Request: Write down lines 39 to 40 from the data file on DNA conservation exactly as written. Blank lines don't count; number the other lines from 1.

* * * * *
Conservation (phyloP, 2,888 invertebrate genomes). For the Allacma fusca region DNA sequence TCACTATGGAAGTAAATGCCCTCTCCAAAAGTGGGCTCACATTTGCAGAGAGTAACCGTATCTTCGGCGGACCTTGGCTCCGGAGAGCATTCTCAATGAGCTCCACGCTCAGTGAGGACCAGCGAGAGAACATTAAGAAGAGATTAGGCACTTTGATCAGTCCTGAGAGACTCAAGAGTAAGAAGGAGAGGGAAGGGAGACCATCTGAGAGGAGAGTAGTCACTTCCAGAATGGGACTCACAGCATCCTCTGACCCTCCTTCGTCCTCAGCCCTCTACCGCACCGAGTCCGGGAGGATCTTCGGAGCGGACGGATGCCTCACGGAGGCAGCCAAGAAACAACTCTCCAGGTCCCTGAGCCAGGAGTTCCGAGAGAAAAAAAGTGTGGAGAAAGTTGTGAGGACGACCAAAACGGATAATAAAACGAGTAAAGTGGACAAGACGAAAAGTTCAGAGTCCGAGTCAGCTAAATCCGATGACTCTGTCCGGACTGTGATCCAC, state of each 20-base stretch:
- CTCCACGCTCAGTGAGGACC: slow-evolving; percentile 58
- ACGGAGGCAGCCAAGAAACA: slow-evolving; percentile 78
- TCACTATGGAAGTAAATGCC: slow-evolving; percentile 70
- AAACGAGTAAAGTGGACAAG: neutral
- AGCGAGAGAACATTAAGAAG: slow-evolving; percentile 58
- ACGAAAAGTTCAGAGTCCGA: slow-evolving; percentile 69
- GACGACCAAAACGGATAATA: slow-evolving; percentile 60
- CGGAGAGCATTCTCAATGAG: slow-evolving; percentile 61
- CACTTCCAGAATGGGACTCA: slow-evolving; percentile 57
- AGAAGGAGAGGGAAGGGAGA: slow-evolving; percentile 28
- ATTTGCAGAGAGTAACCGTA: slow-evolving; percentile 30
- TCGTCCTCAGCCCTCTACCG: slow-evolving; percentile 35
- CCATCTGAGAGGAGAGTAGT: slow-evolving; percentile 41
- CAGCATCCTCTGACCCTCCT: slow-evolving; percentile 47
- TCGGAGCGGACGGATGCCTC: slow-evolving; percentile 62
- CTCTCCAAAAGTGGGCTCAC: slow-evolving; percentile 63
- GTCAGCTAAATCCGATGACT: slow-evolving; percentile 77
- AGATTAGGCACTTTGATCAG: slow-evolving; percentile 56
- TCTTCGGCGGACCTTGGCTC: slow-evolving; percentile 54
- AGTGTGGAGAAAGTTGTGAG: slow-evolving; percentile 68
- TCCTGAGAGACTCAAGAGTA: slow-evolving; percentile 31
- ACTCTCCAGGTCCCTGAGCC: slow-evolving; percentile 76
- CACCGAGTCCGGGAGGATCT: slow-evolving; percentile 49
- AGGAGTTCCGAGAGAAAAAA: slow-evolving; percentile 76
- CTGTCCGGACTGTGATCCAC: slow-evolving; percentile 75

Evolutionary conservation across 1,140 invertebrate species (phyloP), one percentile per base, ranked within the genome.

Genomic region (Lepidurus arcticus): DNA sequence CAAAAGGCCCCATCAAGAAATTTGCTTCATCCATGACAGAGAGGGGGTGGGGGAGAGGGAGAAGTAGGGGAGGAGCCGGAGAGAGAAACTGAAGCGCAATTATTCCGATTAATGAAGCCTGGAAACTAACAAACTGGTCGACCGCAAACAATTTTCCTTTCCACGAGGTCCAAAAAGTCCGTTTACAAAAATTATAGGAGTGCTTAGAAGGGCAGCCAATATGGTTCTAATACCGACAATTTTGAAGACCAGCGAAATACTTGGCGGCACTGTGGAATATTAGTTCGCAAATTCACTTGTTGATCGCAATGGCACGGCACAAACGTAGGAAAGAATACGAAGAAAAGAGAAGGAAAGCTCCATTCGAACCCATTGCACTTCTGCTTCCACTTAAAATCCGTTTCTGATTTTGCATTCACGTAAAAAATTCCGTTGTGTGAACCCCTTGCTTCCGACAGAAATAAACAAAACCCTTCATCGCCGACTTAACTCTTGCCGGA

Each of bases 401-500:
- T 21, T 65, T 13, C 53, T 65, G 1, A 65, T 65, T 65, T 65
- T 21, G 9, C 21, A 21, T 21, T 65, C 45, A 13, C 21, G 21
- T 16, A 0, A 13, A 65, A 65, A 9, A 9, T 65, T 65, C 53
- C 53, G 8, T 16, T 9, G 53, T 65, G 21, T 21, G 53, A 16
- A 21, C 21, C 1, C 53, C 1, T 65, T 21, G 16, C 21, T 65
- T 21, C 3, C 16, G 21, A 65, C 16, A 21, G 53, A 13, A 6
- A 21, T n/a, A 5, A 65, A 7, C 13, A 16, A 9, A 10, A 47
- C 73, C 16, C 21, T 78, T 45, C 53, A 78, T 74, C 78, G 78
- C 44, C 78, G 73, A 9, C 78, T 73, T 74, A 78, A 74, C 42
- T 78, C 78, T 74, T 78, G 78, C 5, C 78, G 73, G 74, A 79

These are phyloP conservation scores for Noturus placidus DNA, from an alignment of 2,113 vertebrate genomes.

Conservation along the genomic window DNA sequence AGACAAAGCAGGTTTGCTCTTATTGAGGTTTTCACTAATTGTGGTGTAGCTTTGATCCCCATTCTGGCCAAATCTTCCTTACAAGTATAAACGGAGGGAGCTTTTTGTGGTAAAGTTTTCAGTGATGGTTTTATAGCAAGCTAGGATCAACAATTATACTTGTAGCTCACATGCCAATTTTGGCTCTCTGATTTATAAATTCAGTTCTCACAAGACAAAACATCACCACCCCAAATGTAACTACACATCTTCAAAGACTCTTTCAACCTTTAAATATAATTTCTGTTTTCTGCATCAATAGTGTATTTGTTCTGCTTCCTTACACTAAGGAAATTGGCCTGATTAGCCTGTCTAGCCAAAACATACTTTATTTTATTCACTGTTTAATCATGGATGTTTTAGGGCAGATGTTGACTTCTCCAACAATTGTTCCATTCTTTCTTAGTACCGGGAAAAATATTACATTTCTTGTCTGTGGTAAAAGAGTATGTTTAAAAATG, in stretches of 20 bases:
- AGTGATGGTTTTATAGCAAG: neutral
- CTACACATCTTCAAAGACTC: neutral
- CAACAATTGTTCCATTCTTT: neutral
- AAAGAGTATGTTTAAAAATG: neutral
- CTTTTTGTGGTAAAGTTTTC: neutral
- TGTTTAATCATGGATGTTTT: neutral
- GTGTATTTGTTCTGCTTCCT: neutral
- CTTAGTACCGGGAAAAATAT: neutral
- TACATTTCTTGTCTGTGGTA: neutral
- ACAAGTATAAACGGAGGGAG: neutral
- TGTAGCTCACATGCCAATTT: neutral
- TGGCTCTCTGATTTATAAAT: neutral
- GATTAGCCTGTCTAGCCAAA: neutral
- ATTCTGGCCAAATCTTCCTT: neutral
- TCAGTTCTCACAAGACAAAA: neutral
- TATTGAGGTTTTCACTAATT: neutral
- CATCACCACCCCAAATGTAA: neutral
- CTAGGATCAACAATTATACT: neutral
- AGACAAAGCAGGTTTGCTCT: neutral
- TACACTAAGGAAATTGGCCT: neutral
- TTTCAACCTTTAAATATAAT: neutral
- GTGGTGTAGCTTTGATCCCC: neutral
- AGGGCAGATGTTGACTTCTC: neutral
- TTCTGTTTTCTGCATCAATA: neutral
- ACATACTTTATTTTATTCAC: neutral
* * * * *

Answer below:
- T 78, C 78, T 74, T 78, G 78, C 5, C 78, G 73, G 74, A 79

These are phyloP conservation scores for Noturus placidus DNA, from an alignment of 2,113 vertebrate genomes.